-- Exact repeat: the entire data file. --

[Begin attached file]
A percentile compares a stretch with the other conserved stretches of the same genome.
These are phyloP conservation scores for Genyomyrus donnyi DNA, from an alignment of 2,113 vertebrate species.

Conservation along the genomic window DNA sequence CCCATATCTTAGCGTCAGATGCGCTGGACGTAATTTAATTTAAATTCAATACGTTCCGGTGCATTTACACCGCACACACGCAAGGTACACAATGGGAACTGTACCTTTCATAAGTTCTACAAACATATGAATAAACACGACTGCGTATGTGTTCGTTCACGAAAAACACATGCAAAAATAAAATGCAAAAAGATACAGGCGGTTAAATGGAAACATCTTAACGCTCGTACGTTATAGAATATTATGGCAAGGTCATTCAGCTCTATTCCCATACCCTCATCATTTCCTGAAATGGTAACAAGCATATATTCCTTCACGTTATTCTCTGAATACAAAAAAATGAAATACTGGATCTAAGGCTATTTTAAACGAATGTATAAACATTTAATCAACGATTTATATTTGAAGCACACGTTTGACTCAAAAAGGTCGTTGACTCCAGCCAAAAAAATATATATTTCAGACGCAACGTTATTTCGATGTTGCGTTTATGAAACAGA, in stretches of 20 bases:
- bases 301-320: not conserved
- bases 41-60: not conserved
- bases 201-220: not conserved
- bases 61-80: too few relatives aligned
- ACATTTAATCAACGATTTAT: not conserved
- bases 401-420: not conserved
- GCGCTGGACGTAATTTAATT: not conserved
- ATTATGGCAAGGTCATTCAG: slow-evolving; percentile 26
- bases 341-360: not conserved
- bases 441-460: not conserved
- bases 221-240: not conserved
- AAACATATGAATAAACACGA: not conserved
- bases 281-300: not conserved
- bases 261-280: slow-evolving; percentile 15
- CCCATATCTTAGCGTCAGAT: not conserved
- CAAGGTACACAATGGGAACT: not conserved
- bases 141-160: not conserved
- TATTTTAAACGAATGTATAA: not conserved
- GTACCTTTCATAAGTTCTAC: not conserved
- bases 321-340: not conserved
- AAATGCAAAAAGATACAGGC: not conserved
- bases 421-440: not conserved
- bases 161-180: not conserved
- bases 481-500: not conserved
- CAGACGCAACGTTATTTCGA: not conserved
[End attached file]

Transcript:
A percentile compares a stretch with the other conserved stretches of the same genome.
These are phyloP conservation scores for Genyomyrus donnyi DNA, from an alignment of 2,113 vertebrate species.

Conservation along the genomic window DNA sequence CCCATATCTTAGCGTCAGATGCGCTGGACGTAATTTAATTTAAATTCAATACGTTCCGGTGCATTTACACCGCACACACGCAAGGTACACAATGGGAACTGTACCTTTCATAAGTTCTACAAACATATGAATAAACACGACTGCGTATGTGTTCGTTCACGAAAAACACATGCAAAAATAAAATGCAAAAAGATACAGGCGGTTAAATGGAAACATCTTAACGCTCGTACGTTATAGAATATTATGGCAAGGTCATTCAGCTCTATTCCCATACCCTCATCATTTCCTGAAATGGTAACAAGCATATATTCCTTCACGTTATTCTCTGAATACAAAAAAATGAAATACTGGATCTAAGGCTATTTTAAACGAATGTATAAACATTTAATCAACGATTTATATTTGAAGCACACGTTTGACTCAAAAAGGTCGTTGACTCCAGCCAAAAAAATATATATTTCAGACGCAACGTTATTTCGATGTTGCGTTTATGAAACAGA, in stretches of 20 bases:
- bases 301-320: not conserved
- bases 41-60: not conserved
- bases 201-220: not conserved
- bases 61-80: too few relatives aligned
- ACATTTAATCAACGATTTAT: not conserved
- bases 401-420: not conserved
- GCGCTGGACGTAATTTAATT: not conserved
- ATTATGGCAAGGTCATTCAG: slow-evolving; percentile 26
- bases 341-360: not conserved
- bases 441-460: not conserved
- bases 221-240: not conserved
- AAACATATGAATAAACACGA: not conserved
- bases 281-300: not conserved
- bases 261-280: slow-evolving; percentile 15
- CCCATATCTTAGCGTCAGAT: not conserved
- CAAGGTACACAATGGGAACT: not conserved
- bases 141-160: not conserved
- TATTTTAAACGAATGTATAA: not conserved
- GTACCTTTCATAAGTTCTAC: not conserved
- bases 321-340: not conserved
- AAATGCAAAAAGATACAGGC: not conserved
- bases 421-440: not conserved
- bases 161-180: not conserved
- bases 481-500: not conserved
- CAGACGCAACGTTATTTCGA: not conserved